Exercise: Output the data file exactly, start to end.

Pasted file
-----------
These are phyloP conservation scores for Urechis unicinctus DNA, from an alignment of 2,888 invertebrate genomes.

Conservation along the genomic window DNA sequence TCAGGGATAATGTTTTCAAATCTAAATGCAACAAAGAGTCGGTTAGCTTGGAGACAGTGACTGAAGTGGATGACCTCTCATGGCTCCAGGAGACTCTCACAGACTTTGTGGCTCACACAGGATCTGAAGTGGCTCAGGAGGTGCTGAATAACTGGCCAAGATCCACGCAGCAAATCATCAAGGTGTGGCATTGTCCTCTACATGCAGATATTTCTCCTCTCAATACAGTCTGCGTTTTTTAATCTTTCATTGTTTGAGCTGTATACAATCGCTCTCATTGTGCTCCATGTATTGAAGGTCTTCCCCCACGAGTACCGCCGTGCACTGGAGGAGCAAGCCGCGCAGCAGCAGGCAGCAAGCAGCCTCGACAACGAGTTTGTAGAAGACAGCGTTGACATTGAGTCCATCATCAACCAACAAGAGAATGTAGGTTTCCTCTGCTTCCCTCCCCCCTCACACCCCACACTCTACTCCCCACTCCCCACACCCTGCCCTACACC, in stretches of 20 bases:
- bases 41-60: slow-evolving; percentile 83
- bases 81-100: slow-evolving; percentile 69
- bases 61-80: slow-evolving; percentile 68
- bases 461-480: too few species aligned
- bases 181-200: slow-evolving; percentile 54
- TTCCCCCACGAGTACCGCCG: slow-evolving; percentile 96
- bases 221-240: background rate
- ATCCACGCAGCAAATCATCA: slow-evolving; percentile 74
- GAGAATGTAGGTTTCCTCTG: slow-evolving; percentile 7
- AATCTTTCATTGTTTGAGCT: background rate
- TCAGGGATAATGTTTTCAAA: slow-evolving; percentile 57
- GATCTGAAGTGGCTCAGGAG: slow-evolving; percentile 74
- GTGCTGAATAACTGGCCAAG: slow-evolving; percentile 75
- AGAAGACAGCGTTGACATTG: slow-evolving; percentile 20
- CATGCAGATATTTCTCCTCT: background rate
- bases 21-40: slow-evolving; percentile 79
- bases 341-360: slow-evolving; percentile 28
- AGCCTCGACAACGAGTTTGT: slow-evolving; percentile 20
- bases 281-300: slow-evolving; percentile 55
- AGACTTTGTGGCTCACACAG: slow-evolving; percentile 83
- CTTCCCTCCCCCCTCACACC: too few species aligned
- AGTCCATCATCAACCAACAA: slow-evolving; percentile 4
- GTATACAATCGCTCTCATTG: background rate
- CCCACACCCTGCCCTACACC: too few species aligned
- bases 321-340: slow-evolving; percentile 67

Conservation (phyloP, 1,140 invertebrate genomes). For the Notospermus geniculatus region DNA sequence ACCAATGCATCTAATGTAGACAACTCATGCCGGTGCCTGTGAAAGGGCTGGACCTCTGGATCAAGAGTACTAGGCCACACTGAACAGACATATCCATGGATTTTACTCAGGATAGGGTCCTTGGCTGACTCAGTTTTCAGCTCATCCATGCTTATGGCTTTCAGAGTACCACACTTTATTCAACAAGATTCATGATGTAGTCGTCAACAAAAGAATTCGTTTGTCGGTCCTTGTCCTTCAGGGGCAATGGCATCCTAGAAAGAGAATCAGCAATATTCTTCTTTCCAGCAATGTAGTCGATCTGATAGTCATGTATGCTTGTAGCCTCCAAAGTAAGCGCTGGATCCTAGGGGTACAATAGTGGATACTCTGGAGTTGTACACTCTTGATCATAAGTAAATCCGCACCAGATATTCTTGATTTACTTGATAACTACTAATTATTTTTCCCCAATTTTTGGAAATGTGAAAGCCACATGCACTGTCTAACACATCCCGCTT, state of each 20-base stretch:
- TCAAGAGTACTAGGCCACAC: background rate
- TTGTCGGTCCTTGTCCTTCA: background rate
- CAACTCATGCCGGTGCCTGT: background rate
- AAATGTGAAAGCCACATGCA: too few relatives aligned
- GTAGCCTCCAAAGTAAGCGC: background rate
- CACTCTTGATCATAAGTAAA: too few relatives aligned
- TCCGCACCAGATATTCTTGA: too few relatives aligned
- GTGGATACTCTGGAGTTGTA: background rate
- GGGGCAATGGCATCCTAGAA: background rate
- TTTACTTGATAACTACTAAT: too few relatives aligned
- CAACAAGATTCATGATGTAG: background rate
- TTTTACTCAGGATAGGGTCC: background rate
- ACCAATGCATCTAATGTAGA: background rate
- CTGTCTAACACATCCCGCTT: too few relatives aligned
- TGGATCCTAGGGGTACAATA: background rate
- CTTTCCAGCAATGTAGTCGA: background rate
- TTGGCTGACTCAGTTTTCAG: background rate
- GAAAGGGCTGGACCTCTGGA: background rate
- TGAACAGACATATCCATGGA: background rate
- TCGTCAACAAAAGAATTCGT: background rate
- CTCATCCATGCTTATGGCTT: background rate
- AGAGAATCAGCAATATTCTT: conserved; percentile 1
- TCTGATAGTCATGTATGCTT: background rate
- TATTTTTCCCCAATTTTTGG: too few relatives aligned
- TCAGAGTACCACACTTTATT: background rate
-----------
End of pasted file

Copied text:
These are phyloP conservation scores for Urechis unicinctus DNA, from an alignment of 2,888 invertebrate genomes.

Conservation along the genomic window DNA sequence TCAGGGATAATGTTTTCAAATCTAAATGCAACAAAGAGTCGGTTAGCTTGGAGACAGTGACTGAAGTGGATGACCTCTCATGGCTCCAGGAGACTCTCACAGACTTTGTGGCTCACACAGGATCTGAAGTGGCTCAGGAGGTGCTGAATAACTGGCCAAGATCCACGCAGCAAATCATCAAGGTGTGGCATTGTCCTCTACATGCAGATATTTCTCCTCTCAATACAGTCTGCGTTTTTTAATCTTTCATTGTTTGAGCTGTATACAATCGCTCTCATTGTGCTCCATGTATTGAAGGTCTTCCCCCACGAGTACCGCCGTGCACTGGAGGAGCAAGCCGCGCAGCAGCAGGCAGCAAGCAGCCTCGACAACGAGTTTGTAGAAGACAGCGTTGACATTGAGTCCATCATCAACCAACAAGAGAATGTAGGTTTCCTCTGCTTCCCTCCCCCCTCACACCCCACACTCTACTCCCCACTCCCCACACCCTGCCCTACACC, in stretches of 20 bases:
- bases 41-60: slow-evolving; percentile 83
- bases 81-100: slow-evolving; percentile 69
- bases 61-80: slow-evolving; percentile 68
- bases 461-480: too few species aligned
- bases 181-200: slow-evolving; percentile 54
- TTCCCCCACGAGTACCGCCG: slow-evolving; percentile 96
- bases 221-240: background rate
- ATCCACGCAGCAAATCATCA: slow-evolving; percentile 74
- GAGAATGTAGGTTTCCTCTG: slow-evolving; percentile 7
- AATCTTTCATTGTTTGAGCT: background rate
- TCAGGGATAATGTTTTCAAA: slow-evolving; percentile 57
- GATCTGAAGTGGCTCAGGAG: slow-evolving; percentile 74
- GTGCTGAATAACTGGCCAAG: slow-evolving; percentile 75
- AGAAGACAGCGTTGACATTG: slow-evolving; percentile 20
- CATGCAGATATTTCTCCTCT: background rate
- bases 21-40: slow-evolving; percentile 79
- bases 341-360: slow-evolving; percentile 28
- AGCCTCGACAACGAGTTTGT: slow-evolving; percentile 20
- bases 281-300: slow-evolving; percentile 55
- AGACTTTGTGGCTCACACAG: slow-evolving; percentile 83
- CTTCCCTCCCCCCTCACACC: too few species aligned
- AGTCCATCATCAACCAACAA: slow-evolving; percentile 4
- GTATACAATCGCTCTCATTG: background rate
- CCCACACCCTGCCCTACACC: too few species aligned
- bases 321-340: slow-evolving; percentile 67

Conservation (phyloP, 1,140 invertebrate genomes). For the Notospermus geniculatus region DNA sequence ACCAATGCATCTAATGTAGACAACTCATGCCGGTGCCTGTGAAAGGGCTGGACCTCTGGATCAAGAGTACTAGGCCACACTGAACAGACATATCCATGGATTTTACTCAGGATAGGGTCCTTGGCTGACTCAGTTTTCAGCTCATCCATGCTTATGGCTTTCAGAGTACCACACTTTATTCAACAAGATTCATGATGTAGTCGTCAACAAAAGAATTCGTTTGTCGGTCCTTGTCCTTCAGGGGCAATGGCATCCTAGAAAGAGAATCAGCAATATTCTTCTTTCCAGCAATGTAGTCGATCTGATAGTCATGTATGCTTGTAGCCTCCAAAGTAAGCGCTGGATCCTAGGGGTACAATAGTGGATACTCTGGAGTTGTACACTCTTGATCATAAGTAAATCCGCACCAGATATTCTTGATTTACTTGATAACTACTAATTATTTTTCCCCAATTTTTGGAAATGTGAAAGCCACATGCACTGTCTAACACATCCCGCTT, state of each 20-base stretch:
- TCAAGAGTACTAGGCCACAC: background rate
- TTGTCGGTCCTTGTCCTTCA: background rate
- CAACTCATGCCGGTGCCTGT: background rate
- AAATGTGAAAGCCACATGCA: too few relatives aligned
- GTAGCCTCCAAAGTAAGCGC: background rate
- CACTCTTGATCATAAGTAAA: too few relatives aligned
- TCCGCACCAGATATTCTTGA: too few relatives aligned
- GTGGATACTCTGGAGTTGTA: background rate
- GGGGCAATGGCATCCTAGAA: background rate
- TTTACTTGATAACTACTAAT: too few relatives aligned
- CAACAAGATTCATGATGTAG: background rate
- TTTTACTCAGGATAGGGTCC: background rate
- ACCAATGCATCTAATGTAGA: background rate
- CTGTCTAACACATCCCGCTT: too few relatives aligned
- TGGATCCTAGGGGTACAATA: background rate
- CTTTCCAGCAATGTAGTCGA: background rate
- TTGGCTGACTCAGTTTTCAG: background rate
- GAAAGGGCTGGACCTCTGGA: background rate
- TGAACAGACATATCCATGGA: background rate
- TCGTCAACAAAAGAATTCGT: background rate
- CTCATCCATGCTTATGGCTT: background rate
- AGAGAATCAGCAATATTCTT: conserved; percentile 1
- TCTGATAGTCATGTATGCTT: background rate
- TATTTTTCCCCAATTTTTGG: too few relatives aligned
- TCAGAGTACCACACTTTATT: background rate